Inadmissibility cases: a lengthy legal limbo 

Written by: Beth Webb-Strong


The Safety of Rwanda (Asylum and Immigration) Act 2024 received royal assent on 25 April 2024, marking a dark moment in British legal history. This Act contradicts the Supreme Court’s judgment in the case of AAA, HTN, RM, AS, SAA, ASM v the SSHD [2023] EWCA Civ 745, asserting Rwanda as a safe country and allowing for the deportation of asylum seekers to have their claims processed there. The resulting uncertainty among individuals, who fear being detained and deported to Rwanda, along with existing rumours of who might be a risk, underscores the urgent need for clarity amidst legal upset.

Who is at risk?

At this moment, individuals at risk of detention and potential removal to Rwanda are those who have received a decision under the inadmissibility rules, have received a removal decision, or have received removal directions specifically mentioning Rwanda. In addition, Home Office guidance states that asylum seekers who claimed asylum on or after 01 January 2022, who do not have families with children under the age of 18 and whose journey to the UK could be described as ‘dangerous’ may be eligible for removal to Rwanda.

Inadmissibility and Home Office policy 

Many asylum seekers remain in the backlog of inadmissibility cases, waiting for extended periods of time in the Home Office’s Third Country Process for a decision on whether their asylum claim will be admitted for consideration in the UK. 

In general, asylum claims may be declared to be inadmissible where an individual is considered to have or has had a connection to a safe third country. Home Office guidance stipulates that asylum claims can only be held to be inadmissible where there is a reasonable prospect of removal within a reasonable period to a safe third country.

In most cases, agreement with a safe country to admit an asylum seeker’s claim for protection should be obtained within six months of the registration of the asylum claim. The guidance further stipulates that where removal cannot be affected within a reasonable time scale, an asylum claim must be admitted for consideration in the UK. However, tens of thousands of asylum seekers remain in the Third Country Process for significant periods of time, far longer than six months. These asylum seekers remain stuck in a legal ‘limbo’ position where they are unable to advance their asylum claim in the UK or to seek protection in a different country. 

The Home Office appears to have avoided making decisions on the admissibility of asylum claims until the passing of the Safety of Rwanda Act, as confirmed by an announcement on 14 February 2024, that the Home Office would ‘maintain a general pause in the making of inadmissibility decisions. This pause clearly runs contrary to the Home Office policy to avoid the creation of a lengthy legal ‘limbo’ position for asylum seekers, resulting in significant, prolonged insecurity and uncertainty for many asylum seekers in the UK. The Safety of Rwanda Act now enables the Home Office to affect the removal of many asylum seekers to Rwanda.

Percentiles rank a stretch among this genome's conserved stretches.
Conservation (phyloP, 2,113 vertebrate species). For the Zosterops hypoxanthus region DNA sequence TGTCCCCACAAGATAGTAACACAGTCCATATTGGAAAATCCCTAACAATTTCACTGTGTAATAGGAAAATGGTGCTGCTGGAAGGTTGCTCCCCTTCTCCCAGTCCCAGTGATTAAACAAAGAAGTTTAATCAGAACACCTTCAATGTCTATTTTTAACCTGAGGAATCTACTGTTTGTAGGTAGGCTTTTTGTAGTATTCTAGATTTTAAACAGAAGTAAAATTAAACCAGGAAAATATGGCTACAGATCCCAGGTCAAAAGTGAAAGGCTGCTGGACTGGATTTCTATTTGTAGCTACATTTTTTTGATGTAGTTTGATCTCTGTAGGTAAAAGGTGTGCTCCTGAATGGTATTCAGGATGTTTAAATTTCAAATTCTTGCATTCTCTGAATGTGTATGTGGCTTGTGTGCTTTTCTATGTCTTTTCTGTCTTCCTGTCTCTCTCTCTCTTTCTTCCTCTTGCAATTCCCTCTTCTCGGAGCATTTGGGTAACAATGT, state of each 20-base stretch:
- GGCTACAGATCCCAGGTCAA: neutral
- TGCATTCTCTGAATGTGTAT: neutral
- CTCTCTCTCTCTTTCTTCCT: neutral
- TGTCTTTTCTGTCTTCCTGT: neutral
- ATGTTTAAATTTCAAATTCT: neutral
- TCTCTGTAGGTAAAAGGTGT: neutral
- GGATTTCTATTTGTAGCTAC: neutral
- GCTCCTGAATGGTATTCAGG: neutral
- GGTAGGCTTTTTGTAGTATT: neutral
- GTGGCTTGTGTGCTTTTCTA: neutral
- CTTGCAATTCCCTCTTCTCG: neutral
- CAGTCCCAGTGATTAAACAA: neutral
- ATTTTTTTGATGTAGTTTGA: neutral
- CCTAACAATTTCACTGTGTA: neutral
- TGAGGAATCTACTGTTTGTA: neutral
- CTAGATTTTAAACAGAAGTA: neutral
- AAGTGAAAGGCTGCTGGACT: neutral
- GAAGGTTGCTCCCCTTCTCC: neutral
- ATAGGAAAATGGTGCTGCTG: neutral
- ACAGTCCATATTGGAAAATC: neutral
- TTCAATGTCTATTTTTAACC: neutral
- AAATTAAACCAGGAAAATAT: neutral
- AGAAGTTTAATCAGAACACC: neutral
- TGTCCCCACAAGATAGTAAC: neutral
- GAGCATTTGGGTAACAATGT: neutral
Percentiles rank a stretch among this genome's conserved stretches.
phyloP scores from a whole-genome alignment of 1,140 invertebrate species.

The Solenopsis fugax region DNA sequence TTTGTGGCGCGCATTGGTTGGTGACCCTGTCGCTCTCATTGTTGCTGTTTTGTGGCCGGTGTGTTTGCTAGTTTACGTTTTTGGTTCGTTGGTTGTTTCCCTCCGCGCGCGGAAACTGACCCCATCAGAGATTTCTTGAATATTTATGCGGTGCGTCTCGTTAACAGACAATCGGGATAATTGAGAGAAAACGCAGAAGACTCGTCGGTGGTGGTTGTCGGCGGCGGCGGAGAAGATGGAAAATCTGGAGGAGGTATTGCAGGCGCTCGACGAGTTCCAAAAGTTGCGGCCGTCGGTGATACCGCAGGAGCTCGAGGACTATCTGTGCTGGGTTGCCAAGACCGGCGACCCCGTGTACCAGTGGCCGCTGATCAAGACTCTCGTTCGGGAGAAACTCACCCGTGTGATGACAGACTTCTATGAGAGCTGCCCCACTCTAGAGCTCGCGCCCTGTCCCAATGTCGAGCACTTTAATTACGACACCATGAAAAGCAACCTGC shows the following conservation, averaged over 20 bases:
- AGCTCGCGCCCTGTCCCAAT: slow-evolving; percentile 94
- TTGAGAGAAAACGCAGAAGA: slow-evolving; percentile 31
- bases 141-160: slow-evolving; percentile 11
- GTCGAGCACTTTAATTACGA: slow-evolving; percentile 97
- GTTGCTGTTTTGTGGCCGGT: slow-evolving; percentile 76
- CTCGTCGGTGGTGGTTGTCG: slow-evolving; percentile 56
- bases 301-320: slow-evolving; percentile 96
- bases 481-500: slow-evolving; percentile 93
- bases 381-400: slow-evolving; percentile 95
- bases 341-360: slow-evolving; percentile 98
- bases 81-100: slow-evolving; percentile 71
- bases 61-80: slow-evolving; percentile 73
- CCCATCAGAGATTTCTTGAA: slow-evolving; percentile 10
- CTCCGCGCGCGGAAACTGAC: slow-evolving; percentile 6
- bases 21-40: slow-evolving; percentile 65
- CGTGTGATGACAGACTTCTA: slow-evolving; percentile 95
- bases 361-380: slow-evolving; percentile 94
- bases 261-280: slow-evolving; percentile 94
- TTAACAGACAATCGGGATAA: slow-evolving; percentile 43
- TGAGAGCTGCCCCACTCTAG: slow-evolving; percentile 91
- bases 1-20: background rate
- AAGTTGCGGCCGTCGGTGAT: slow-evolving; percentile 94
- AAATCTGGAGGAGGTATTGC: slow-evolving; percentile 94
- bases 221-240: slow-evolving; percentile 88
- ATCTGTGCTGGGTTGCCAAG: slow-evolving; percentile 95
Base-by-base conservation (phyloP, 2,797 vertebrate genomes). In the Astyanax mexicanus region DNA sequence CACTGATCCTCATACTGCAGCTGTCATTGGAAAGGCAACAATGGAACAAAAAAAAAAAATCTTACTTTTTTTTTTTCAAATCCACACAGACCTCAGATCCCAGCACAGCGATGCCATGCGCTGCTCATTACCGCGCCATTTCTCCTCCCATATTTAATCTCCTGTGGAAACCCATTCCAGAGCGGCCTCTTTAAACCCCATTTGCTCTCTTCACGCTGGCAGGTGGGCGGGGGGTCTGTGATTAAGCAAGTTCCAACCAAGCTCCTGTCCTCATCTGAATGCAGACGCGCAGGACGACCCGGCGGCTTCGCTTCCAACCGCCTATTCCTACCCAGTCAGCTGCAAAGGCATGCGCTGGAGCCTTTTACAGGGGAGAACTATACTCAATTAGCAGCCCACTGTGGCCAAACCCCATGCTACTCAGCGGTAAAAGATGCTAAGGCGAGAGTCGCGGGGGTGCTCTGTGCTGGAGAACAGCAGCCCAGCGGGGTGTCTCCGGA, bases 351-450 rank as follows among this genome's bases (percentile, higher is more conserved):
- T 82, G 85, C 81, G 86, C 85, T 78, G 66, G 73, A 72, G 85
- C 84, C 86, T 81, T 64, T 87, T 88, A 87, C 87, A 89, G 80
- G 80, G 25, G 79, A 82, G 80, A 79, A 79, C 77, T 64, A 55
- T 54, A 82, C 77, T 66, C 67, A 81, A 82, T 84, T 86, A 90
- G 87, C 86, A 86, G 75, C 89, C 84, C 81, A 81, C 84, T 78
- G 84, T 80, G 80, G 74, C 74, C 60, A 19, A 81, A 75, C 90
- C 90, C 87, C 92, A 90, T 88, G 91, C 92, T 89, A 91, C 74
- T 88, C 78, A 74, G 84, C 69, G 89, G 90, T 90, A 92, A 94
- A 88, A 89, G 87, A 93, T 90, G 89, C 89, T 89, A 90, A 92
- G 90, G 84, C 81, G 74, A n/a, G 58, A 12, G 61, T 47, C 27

On 28 April 2024, reports swept across the UK of the detention of asylum seekers in the Home Office’s most recent move to affect removals from the UK following the passing of the Safety of Rwanda Act. This Home Office operation is causing widespread fear amongst asylum seekers, who are at the mercy of the latest government move to recklessly enforce the Rwanda plan. This operation appears to have been a rash plan in the face of local elections; a final bid by the Conservative government to secure votes from those who support Rishi Sunak’s ‘stop the boats’ rhetoric. 

Reports first stated that flights were planned to take place over the summer, however PM Rishi Sunak has stated that no flights will take place before the upcoming election on 4 July. It will remain unclear whether the plan can succeed after the election, should the Conservatives be re-elected, given the many legal challenges anticipated in response. 

Final thoughts

Despite this rhetoric, the Rwanda plan will not deter individuals seeking protection in the UK. The Nationality and Borders Act, that came into force on 28 June 2022, introduced further tightened of UK borders. And yet, in 2022, over 80,000 asylum claims were registered in the UK, the highest annual number since 2002. It is indisputable that individuals will continue to flee persecution and to seek protection in the UK, regardless of futile policy and legislative attempts to deter their journeys.

The Conservative government’s persistent efforts to implement the Rwanda plan illustrate an attempt to offload the UK’s responsibilities under international law by expelling asylum seekers rather than establishing an effective and humane asylum system with safe routes for those seeking protection. It appears they have acknowledged the impracticality of the Rwanda plan, as they called a general election before the plan could be tested and inevitably fail.

If you are at risk of detention or deportation, we recommend that you seek legal advice.